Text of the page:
A young boy with Gaucher disease type 1 and hearing loss improved his hearing after receiving cochlear implants in both ears.
A cochlear implant is an electronic medical device that does the work of damaged parts of the inner ear (cochlea) to provide sound signals to the brain.
Doctors report the case of this patient, which was the first with Gaucher disease receiving this treatment, in a study titled “A case of improved hearing with cochlear implantation in Gaucher disease type 1,” which was published in the journal Auris Nasus Larynx.
The 15-year-old Japanese boy had a normal growth development, but when he was still a baby (14 months) he was diagnosed with Gaucher disease type 1 (GD1). His family had no history of the disease, although his mother had Parkinson’s disease.
The boy started enzyme replacement therapy (once every two weeks from the age of one year up to the present). He originally received imiglucerase treatment; then, at 11 years old, he switched to velaglucerase alfa. About one year later, symptoms he had experienced before improved, such as liver and spleen enlargement, low platelet levels and anemia.
He had noticed he had slight hearing loss since he was 9 years old. After being seen by an otolaryngologist, the patient started using hearing aids in both ears from the age of 10.
However, his hearing loss progressed at the age of 13 years old. “It became difficult for the patient to attend junior high school because it was impossible to communicate by voice with his friends and teachers,” doctors wrote.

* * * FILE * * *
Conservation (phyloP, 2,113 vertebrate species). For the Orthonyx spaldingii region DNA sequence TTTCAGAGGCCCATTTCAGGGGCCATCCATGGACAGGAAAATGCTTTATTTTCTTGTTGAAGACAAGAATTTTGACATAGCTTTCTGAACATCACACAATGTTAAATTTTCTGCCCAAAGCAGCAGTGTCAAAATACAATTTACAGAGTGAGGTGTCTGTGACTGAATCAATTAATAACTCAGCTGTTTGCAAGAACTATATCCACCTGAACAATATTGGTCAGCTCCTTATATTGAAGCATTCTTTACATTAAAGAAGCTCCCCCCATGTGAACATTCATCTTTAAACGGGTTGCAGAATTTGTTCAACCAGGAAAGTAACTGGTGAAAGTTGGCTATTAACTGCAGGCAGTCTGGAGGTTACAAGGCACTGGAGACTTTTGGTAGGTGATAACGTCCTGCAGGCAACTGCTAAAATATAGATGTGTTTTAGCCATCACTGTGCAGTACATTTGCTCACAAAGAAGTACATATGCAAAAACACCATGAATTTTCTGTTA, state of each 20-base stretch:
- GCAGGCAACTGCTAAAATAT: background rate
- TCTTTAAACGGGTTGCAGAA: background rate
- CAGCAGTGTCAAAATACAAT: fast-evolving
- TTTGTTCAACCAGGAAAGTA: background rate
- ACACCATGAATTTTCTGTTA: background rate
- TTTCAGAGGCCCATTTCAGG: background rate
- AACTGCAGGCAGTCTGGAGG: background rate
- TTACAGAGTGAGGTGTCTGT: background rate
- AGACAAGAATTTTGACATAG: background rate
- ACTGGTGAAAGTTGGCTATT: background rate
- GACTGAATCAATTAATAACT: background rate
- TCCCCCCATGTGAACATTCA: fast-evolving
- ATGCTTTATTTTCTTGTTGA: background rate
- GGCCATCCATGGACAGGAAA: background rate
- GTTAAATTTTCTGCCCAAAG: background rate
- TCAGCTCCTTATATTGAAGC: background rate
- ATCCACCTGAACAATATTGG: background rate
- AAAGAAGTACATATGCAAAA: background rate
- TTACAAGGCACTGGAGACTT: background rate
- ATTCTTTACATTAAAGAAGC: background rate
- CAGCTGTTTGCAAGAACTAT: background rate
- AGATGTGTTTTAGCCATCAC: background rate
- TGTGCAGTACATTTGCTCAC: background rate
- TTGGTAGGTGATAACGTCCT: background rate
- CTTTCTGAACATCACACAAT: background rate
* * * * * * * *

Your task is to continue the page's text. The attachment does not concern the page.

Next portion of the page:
After three visits to their hospital, and examinations that showed no brain response to sounds, doctors decided on a cochlear implant in his right ear. The operation went well and the patient was discharged six days later, reporting no postoperative complications.
With the new implant, his hearing improved one month later. His speech also improved at two months after the operation. “He could undertake conversation smoothly using the cochlear implant, and he was able to return to his junior high school,” doctors wrote.
Within five months, the boy returned to the hospital to receive an implant in his left year. Once again, the operation went well and his hearing loss, speech and sound direction greatly improved. Two years later, his hearing with cochlear implants remains satisfactory.
“We suggest that cochlear implants may be useful for sensorineural hearing loss in patients with Gaucher disease without neurological symptoms (type 1) other than hearing loss,” doctors wrote. “On the other hand, Gaucher disease with neurological symptoms (types 2 and 3) has the potential to merge central deafness. (…) Therefore, we suggest that the application of cochlear implants should be considered carefully in Gaucher disease types 2 and 3.”